Rather than building on the modest success of last fall’s Life in Pieces, the network is putting on three new comedies, all of which are old-school multi-cams and two of which feature male stars whose biggest success came in the 1990s (Kevin James and Matt LeBlanc). Instead of taking a flyer on something outside the CBS norm, as it did with last fall’s Supergirl, the network is reviving ABC’s MacGyver, putting Dermot Mulroney in a (very weird-looking) medical show and recruiting recently-departed NCIS star Michael Weatherly to play a character inspired by a young Dr. Phil. And while three of CBS’s five new freshman last year featured female stars at their center (Supergirl, Angel from Hell, and the Marcia Gay Harden-led ensemble Code Black), all six of this year’s fall newcomers are led by white men. (Midseason will bring a smidge more diversity with Katherine Heigl and Laverne Cox in Doubt.) Meanwhile, the network’s two buzziest shows from last fall, which insiders had been building up as successes just a few months ago? Supergirl is headed to the CW, while Limitless, a crime procedural that had gotten critical raves from the likes of USA Today’s Robert Bianco, is gone. (New CBS Entertainment president Glenn Geller told reporters this morning that the Eye’s studio arm was “in discussions with other potential buyers” for the show.) Save for the return of Life in Pieces, the network’s sole single-camera comedy, all the great leaps forward in program philosophy evident in last year’s CBS lineup have been stripped away.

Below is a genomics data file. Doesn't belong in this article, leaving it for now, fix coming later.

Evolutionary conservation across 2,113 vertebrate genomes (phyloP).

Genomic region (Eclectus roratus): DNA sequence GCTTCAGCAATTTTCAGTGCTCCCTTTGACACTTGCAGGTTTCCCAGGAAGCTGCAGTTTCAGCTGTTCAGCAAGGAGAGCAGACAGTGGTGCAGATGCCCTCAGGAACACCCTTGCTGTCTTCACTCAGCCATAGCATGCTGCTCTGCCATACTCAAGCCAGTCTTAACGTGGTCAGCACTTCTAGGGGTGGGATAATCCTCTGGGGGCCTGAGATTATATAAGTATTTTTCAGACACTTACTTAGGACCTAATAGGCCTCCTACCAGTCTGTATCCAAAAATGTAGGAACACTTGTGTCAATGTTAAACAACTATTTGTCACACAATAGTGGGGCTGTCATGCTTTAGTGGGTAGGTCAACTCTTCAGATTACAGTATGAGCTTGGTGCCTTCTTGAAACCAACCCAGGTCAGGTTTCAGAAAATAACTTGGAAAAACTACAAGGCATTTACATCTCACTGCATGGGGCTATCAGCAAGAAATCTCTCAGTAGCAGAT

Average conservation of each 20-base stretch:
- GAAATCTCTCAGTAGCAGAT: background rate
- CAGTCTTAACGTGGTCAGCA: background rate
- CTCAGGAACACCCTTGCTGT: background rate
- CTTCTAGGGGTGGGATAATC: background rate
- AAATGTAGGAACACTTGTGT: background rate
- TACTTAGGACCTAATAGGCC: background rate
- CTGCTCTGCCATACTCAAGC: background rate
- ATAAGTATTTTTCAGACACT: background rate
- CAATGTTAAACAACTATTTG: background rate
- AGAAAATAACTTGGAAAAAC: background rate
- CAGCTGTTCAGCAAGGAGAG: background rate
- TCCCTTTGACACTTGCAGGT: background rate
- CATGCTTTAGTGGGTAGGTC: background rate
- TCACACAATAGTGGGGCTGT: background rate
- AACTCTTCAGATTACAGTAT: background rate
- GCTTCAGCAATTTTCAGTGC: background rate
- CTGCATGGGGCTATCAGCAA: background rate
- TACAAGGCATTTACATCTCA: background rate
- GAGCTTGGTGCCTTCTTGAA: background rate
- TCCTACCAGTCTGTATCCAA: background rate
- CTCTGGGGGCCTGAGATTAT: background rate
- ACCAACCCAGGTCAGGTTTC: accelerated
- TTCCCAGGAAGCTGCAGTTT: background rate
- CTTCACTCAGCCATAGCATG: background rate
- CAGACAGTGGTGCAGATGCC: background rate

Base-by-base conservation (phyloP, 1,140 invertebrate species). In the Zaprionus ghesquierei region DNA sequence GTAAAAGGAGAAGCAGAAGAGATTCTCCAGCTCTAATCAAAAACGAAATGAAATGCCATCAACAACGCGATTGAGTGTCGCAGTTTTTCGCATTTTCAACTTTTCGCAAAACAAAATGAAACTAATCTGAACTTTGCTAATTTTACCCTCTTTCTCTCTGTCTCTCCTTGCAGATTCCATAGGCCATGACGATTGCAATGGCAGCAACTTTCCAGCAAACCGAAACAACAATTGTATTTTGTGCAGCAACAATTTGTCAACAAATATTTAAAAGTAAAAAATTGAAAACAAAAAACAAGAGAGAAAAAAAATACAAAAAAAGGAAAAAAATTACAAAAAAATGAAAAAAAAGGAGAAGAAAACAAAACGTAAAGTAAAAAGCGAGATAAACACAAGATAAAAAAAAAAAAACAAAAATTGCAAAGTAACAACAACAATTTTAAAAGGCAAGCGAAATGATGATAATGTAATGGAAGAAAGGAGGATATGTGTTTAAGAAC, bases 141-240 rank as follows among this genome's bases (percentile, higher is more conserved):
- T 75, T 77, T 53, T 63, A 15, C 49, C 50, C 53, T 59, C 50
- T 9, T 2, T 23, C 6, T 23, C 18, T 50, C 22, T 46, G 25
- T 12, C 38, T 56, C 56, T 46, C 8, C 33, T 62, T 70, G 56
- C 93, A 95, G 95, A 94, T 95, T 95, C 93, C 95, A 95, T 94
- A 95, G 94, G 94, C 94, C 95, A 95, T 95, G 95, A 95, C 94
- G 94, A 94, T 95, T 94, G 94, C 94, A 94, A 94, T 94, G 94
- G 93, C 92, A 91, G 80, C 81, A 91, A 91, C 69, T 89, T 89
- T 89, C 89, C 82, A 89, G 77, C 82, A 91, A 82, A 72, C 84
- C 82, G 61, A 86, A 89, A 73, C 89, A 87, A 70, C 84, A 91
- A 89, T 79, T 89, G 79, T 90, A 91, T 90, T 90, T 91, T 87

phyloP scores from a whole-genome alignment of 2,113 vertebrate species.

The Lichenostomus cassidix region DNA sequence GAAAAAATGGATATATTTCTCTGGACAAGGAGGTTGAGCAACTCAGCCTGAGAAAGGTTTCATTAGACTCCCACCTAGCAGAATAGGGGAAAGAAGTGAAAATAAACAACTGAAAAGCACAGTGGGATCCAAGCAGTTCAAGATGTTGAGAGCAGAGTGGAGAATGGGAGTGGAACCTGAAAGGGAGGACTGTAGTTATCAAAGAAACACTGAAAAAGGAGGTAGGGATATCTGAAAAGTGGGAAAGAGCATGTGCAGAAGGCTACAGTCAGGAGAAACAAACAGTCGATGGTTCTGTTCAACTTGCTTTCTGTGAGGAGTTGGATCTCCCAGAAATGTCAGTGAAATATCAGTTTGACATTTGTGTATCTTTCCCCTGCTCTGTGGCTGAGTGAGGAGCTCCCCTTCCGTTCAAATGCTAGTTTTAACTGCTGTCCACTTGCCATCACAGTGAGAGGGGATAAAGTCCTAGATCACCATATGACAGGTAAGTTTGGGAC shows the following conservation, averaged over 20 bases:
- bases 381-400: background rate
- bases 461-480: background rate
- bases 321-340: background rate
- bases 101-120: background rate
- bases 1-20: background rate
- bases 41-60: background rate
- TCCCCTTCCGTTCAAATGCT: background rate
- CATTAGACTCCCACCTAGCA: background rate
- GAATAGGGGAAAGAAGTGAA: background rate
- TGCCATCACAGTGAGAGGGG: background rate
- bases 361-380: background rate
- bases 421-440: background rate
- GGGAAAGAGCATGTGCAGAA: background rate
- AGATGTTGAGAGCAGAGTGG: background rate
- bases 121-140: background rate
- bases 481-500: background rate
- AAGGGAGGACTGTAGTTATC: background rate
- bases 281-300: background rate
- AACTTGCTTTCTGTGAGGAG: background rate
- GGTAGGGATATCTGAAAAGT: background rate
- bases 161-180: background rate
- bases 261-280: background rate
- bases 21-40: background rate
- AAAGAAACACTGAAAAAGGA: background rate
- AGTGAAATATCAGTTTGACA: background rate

Given CBS’s first-place finish, it might seem odd the network would detour from the path toward change. Fact is, the network’s Nielsen ranking hides some serious weaknesses. The two shows returning for next season, Code Black and Life In Pieces, are successful by 2016 standards, but they’re hardly hits. And while CBS might still be in first even without football, the network’s overall ratings would be down (rather than flat) without the power of pigskin. The Eye is No. 1 not because it’s been on a roll of late, but rather due to a combination of its core schedule strength, a very loyal base of older viewers — and the reality that its rivals have plenty of issues, too. CBS’s reaction to this seems to be reverting to form rather than trying to shape itself into something different. The only creative area where the network is switching gears just a bit: There will be no CSI series on the air next season, and none of the network’s new fall dramas are traditional cop or crime dramas.